Proposed classification: Syndromes with onset at variable ages

Members of the Nosology and Definitions Task Force of the ILAE have developed four position papers on syndrome definitions at various ages. The ILAE guideline process requires obtaining feedback and comments from its members on the proposed paper. These comments from our international community will be reviewed by the working group before finalizing the paper.

Please see the Draft: ILAE Classification and Definition of Epilepsy Syndromes with Onset at a Variable Age

The manuscript will be open for comments until 15 July 2021. Please use this survey to enter your comments and they will be published below.

Thank you for your help in this important effort of the ILAE.

See all four Proposed papers for Nosology and Definitions


12 June 2021

This is a complex paper, including a lot of valuable information on different clinical pictures. However, in the section of epilepsy syndromes of different etiologies, including some syndromes in which the only clear common basis is the electroclinical correlation (meaning ictal semiology related to location) with significant variations on natural history, prognosis and response to treatment (mostly related to very different possible etiologies) seems a bit confusing. On that line, every single putative epileptogenic zone/network could be presented as a syndrome...?

Patricia Braga

12 June 2021


Nensi Manusheva

12 June 2021

Comprehensive and well thought out.

Arun Swaminathan MD

9 June 2021

We have a few concerns regarding the chapter on “The progressive myoclonus epilepsies”.

The sentence: “The severity of the condition depending on the etiology.” is not fully correct since it is known that a marked phenotype variability may occur even in siblings carrying the same gene mutations (as in subjects with Unverricht-Lundborg disease). We suggest changing this sentence with “Phenotype severity usually depends from etiology but individual genetic background as well as unknown environmental factors may make a contribution.”

In the sub-chapter on “Unverricht-Lundborg disease”, authors state that “The EEG background may be normal at onset, but progressive slowing of the background appears over time”. We do not fully agree, since in some patients, background activity can keep stable during the course of the disease and may even appear more organized many years after disease onset (Ferlazzo et al. Epilepsy Res 2007; 73:219-27). The last sentence: “This condition is differentiated from other PME’s by notable dysarthria, dysphagia and tremor” is incorrect since it does not match literature data. Subjects with Unverricht-Lundborg disease are known to have a milder phenotype as compared to other PMEs. We suggest deleting this sentence.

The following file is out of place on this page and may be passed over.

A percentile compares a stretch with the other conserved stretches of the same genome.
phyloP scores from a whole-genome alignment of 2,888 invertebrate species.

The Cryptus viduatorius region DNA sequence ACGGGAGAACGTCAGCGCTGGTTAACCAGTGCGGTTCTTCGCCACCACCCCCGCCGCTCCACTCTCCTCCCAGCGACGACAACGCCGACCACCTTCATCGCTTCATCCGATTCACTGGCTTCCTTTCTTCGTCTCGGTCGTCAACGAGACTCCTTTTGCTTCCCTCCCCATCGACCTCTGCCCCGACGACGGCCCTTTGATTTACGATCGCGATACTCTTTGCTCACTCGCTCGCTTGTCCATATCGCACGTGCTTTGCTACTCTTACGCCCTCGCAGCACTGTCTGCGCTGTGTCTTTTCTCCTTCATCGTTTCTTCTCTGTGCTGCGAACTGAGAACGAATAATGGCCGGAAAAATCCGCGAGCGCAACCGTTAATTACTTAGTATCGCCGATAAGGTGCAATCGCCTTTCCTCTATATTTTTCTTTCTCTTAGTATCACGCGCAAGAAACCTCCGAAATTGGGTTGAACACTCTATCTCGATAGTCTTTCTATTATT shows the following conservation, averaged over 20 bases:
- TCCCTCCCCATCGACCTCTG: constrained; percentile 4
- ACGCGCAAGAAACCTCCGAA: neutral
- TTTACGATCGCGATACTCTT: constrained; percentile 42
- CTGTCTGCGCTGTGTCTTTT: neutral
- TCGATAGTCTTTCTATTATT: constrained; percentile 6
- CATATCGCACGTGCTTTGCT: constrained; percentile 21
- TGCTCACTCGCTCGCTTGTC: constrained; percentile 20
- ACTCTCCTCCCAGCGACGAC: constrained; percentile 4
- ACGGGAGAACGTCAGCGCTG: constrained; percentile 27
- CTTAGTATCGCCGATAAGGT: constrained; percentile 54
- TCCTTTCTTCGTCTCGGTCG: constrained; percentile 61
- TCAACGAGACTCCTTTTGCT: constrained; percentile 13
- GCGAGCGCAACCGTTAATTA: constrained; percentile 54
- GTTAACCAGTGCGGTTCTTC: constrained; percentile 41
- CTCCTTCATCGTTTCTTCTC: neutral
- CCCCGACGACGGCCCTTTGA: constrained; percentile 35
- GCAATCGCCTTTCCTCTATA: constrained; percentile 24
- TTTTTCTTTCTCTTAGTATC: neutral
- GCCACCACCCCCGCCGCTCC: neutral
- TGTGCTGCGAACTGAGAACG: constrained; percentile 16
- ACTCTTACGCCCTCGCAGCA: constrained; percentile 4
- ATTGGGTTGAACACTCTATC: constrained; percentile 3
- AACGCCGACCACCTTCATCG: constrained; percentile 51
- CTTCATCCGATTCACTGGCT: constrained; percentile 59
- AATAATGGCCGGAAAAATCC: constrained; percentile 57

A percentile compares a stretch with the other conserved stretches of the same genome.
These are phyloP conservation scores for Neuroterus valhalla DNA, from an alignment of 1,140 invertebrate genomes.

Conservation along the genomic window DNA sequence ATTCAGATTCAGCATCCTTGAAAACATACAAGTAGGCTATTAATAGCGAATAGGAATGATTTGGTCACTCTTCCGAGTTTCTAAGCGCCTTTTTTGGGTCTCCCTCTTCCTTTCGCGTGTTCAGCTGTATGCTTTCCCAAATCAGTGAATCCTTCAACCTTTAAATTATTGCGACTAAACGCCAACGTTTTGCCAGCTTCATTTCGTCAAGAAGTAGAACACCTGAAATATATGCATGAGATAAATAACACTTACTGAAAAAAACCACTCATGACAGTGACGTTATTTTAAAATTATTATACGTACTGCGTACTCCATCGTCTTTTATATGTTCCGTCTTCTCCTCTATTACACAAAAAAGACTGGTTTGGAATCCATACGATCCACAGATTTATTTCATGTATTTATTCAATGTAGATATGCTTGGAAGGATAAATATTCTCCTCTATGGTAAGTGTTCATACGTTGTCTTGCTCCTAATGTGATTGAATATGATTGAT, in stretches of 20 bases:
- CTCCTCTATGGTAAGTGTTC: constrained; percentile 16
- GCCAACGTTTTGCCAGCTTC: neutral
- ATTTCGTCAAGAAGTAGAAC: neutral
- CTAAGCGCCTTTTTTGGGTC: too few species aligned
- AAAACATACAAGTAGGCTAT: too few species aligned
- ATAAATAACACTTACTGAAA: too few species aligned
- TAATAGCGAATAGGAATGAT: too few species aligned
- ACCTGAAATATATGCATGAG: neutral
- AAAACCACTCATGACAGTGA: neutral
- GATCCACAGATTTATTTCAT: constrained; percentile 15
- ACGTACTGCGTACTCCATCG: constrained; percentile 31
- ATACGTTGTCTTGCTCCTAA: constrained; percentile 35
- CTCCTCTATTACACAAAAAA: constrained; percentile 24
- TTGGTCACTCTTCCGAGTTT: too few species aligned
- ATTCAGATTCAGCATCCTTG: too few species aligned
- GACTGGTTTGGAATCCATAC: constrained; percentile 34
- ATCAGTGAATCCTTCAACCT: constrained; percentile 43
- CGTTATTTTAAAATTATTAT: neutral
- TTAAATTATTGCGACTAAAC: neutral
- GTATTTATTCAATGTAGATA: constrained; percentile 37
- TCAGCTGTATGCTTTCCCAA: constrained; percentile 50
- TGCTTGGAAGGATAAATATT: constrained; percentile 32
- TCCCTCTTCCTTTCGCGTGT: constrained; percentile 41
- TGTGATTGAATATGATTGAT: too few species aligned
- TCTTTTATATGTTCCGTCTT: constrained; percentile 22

In the subchapter on “Lafora Disease.” We suggest adding a sentence stating that “Peculiar EPM2B mutations are associated with milder phenotype, slower progression and longer survival”.

Edoardo Ferlazzo, Sara Gasparini, Umberto Aguglia

26 May 2021

Thank you to the authors for this paper. It summarizes important aspects for the different syndromes.

Nevertheless, I am a little bit confused by the term "onset at a variable age" since the authors include syndromes which do not have a variable age. A definition of the term is not given (e.g. in which age frame variable? How many years variable in a defined syndrome?). To summarize these syndromes and differentiate those from the other two papers you might use "syndromes with onset in youth and young adulthood."

Yvonne Weber

13 May 2021

Focal epilepsy of unknown cause (FEUC) or with its former name cryptogenic focal epilepsy is an under-investigated topic despite its remarkable frequency and importance for the patients who will face anxiety about their prognosis labeled as “unknown”.

About 40% of adult-onset epilepsies are diagnosed as FEUC, thus they constitute an important subgroup among all types of epilepsies [1, 2]. Therefore, I certainly believe that this ignored but frequent heading should not be neglected in this pioneering paper to promote well-designed prospective future researches on FEUC.

Our recent study emphasized that the initial diagnosis of FEUC always needs further diagnostic evaluation such as genetic testing, immunological studies, advanced imaging which might illuminate the underlying hidden etiology in only 6.6% of patients even in a tertiary center. We also conclude that when appropriately treated, FEUC has a benign subgroup with the favorable course, lower drug resistance and higher 5 years of terminal remission rates. Clinicians must be aware of the related factors regarding drug response and long-term remission in FEUC and enlighten the patients at the pretreatment phase to give an insight into their epilepsy and diminish the anxiety of having an unclarified diagnosis.

1) Berg AT, Berkovic SF, Brodie MJ, Buchhalter J, Cross JH, van Emde BW, Engel J, French J, Glauser TA, Mathern GW, Moshé SL, Nordli D, Plouin P, Scheffer IE (2010) Revised terminology and concepts for organization of seizures and epilepsies: report of the ILAE Commission on Classification and Terminology, 2005–2009. Epilepsia 51:676–685

2) Shorvon SD (2011) The etiologic classification of epilepsy. Epilepsia 52:1052–1057

3) Atalar AÇ, Vanlı‑Yavuz EN, Yılmaz E, Bebek N, Baykan B. Long‑term follow‑up of a large cohort with focal epilepsy of unknown cause: deciphering their clinical and prognostic characteristics Journal of Neurology 2020; 267: 838-847.

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